The early 16th-century church establishment, which opposed all translations of the bible, hated him for it. Tyndale’s bibles were pronounced heretical in England, and Cuthbert Tunstall, the Bishop of London, had piles of them heaped up and burnt outside St Paul’s cathedral.
In 1536 Tyndale himself was burnt at the stake. But the ploughboy could now read the bible in his own language – and the power of the priesthood would never be the same again.
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Lyn Caballero describes her experiences as a migrant domestic worker and explains why domestic workers are campaigning for immigration policy change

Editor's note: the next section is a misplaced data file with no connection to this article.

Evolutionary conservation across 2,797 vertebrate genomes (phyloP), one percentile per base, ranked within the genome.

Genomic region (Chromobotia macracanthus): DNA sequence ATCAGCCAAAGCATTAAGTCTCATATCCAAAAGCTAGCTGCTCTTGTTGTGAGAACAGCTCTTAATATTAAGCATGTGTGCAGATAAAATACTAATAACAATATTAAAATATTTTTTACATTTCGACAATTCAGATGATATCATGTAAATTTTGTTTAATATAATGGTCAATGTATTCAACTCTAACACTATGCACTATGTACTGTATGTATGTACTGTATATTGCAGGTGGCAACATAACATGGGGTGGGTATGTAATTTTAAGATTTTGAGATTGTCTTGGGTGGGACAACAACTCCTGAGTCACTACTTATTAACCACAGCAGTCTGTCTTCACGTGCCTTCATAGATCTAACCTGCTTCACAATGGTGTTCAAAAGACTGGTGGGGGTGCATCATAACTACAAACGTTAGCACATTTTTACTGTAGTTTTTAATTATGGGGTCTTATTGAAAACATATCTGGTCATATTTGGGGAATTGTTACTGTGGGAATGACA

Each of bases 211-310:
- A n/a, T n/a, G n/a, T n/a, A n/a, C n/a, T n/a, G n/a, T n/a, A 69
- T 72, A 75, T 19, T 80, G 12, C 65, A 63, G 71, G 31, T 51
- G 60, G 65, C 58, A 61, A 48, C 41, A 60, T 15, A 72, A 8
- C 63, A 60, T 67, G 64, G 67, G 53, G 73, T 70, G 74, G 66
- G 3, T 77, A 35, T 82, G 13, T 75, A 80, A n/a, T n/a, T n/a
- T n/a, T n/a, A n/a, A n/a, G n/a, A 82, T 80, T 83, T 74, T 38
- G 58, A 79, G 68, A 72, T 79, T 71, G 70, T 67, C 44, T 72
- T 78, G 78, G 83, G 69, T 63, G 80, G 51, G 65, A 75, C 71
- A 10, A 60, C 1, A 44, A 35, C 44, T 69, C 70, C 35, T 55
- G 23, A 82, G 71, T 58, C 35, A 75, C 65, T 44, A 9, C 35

The question of Palestine has become a black political litmus test, argues Annie Olaloku-Teriba, defining the very nature of black identity and politics
As the Covid recession hits, Adam Peggs lays out alternative economic proposals the Labour left should be demanding
Following major defeats, the left on both sides of the Atlantic must urgently get stuck into community organising, movement building and political education, argues Joe Guinan
Co-creator of the Lucas Plan, Mike showed how the immense talent of workers could be deployed for social use rather than private profit, writes Phil Asquith
Phillip O’Sullivan looks at the role of community energy groups in disrupting the energy status quo